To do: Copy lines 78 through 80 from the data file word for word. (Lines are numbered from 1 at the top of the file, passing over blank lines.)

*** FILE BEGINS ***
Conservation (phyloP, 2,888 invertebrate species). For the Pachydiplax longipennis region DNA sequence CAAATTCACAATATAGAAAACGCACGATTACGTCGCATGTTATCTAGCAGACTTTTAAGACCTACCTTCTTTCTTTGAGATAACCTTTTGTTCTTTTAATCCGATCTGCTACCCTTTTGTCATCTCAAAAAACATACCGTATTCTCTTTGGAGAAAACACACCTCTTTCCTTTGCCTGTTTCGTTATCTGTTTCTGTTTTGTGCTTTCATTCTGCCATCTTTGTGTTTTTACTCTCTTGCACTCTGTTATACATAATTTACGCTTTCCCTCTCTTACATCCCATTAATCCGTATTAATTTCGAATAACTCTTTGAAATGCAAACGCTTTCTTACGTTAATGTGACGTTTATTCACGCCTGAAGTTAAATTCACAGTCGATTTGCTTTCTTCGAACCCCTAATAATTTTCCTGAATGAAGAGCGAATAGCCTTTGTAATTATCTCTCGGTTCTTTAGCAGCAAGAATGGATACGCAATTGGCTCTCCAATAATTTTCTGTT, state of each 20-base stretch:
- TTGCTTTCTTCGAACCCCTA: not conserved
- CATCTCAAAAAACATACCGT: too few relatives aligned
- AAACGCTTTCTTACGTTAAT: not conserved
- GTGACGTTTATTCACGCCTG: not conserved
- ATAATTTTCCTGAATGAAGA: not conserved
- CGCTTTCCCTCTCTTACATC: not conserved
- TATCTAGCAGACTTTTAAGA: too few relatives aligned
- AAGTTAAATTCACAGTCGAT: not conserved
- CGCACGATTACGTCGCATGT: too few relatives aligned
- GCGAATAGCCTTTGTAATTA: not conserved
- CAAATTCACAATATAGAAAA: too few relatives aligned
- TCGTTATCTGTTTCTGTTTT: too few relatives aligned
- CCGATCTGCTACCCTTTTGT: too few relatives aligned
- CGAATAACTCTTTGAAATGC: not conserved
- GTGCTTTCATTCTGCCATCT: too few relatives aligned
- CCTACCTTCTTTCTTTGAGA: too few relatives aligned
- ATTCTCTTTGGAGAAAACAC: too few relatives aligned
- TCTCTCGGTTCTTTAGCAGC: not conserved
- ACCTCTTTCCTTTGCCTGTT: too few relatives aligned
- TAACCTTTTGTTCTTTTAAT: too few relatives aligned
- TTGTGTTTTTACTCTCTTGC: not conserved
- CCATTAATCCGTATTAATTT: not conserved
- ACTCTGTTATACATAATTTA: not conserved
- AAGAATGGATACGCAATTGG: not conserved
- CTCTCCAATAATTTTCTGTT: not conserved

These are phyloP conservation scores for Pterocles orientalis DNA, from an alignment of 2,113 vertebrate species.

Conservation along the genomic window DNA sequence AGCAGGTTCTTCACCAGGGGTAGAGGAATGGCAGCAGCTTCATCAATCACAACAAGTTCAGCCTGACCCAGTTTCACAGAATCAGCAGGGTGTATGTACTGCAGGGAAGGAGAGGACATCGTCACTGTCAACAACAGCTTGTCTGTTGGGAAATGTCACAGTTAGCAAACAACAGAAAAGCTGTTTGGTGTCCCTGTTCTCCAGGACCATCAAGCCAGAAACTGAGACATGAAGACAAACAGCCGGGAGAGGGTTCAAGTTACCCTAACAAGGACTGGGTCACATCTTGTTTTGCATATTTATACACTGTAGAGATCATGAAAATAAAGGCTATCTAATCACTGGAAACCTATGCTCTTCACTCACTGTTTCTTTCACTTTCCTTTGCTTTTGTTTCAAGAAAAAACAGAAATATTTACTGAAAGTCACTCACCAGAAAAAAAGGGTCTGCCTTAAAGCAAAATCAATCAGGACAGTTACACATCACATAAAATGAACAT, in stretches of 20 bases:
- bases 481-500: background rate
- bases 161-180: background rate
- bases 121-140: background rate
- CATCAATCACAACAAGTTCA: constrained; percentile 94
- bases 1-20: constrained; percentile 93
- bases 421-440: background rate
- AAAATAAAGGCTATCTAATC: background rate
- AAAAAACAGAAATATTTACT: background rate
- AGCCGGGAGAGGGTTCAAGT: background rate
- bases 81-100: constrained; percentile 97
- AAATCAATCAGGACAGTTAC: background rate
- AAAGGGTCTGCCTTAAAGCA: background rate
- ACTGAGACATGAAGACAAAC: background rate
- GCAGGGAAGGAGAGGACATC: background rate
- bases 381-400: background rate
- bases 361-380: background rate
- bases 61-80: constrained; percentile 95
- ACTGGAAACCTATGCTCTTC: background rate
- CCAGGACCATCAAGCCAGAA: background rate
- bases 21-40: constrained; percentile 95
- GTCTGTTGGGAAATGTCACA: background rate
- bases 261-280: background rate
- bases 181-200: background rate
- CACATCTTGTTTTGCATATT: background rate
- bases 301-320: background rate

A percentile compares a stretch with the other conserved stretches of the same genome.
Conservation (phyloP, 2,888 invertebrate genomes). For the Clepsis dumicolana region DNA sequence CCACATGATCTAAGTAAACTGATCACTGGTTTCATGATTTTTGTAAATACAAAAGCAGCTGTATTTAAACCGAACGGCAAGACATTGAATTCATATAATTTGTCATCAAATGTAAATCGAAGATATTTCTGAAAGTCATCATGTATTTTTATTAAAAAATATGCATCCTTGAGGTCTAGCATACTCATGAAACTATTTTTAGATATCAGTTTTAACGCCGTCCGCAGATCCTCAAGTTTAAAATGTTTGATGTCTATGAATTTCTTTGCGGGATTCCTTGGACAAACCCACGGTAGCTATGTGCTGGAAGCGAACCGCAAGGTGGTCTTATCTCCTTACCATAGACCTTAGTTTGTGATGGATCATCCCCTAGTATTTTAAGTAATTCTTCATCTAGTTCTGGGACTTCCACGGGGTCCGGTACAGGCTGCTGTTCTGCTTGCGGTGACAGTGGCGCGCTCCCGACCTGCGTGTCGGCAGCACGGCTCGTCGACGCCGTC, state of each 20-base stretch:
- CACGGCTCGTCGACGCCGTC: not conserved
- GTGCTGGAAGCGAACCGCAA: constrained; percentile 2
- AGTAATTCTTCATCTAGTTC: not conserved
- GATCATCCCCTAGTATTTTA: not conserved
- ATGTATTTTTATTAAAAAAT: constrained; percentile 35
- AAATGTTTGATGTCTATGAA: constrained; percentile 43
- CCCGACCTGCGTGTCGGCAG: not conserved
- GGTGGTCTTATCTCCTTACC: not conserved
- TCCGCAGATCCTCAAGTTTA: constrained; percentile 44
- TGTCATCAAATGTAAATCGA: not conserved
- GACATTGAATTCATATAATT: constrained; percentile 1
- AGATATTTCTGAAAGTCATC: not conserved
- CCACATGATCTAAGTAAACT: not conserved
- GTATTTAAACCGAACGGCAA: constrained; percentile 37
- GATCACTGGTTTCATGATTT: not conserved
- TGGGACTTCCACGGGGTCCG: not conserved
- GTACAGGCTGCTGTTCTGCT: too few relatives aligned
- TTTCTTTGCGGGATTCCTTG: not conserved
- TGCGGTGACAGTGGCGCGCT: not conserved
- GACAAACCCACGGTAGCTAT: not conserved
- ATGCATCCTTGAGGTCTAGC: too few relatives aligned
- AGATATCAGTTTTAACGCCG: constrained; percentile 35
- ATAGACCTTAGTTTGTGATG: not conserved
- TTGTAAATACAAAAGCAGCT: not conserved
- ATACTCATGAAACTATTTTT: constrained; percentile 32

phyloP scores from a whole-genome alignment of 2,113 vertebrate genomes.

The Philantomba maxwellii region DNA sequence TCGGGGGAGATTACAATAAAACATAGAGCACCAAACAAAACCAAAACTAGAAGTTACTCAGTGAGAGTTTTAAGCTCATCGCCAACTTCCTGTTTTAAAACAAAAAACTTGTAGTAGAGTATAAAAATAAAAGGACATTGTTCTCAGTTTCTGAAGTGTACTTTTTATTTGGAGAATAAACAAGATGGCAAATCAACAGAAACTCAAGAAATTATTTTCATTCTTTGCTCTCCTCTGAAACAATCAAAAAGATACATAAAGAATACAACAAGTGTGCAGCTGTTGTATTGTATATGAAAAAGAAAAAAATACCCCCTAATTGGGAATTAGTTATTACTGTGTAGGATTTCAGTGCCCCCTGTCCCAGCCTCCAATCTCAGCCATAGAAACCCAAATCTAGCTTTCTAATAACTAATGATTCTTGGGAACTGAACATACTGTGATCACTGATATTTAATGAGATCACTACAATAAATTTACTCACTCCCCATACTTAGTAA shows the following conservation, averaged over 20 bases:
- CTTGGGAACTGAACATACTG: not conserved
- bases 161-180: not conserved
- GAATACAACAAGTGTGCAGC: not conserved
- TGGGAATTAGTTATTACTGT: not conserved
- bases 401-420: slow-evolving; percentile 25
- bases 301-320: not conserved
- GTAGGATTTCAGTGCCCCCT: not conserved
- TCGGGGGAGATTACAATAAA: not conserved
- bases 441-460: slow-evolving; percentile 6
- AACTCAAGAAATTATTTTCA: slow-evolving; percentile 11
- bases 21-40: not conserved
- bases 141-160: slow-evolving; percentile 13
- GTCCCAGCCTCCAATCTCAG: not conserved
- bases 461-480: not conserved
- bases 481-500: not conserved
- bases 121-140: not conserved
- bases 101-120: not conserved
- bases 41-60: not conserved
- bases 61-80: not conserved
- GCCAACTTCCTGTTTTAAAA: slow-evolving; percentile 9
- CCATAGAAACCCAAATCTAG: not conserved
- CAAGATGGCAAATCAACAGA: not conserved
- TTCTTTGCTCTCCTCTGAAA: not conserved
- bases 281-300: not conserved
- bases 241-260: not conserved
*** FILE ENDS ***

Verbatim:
- ATAGACCTTAGTTTGTGATG: not conserved
- TTGTAAATACAAAAGCAGCT: not conserved
- ATACTCATGAAACTATTTTT: constrained; percentile 32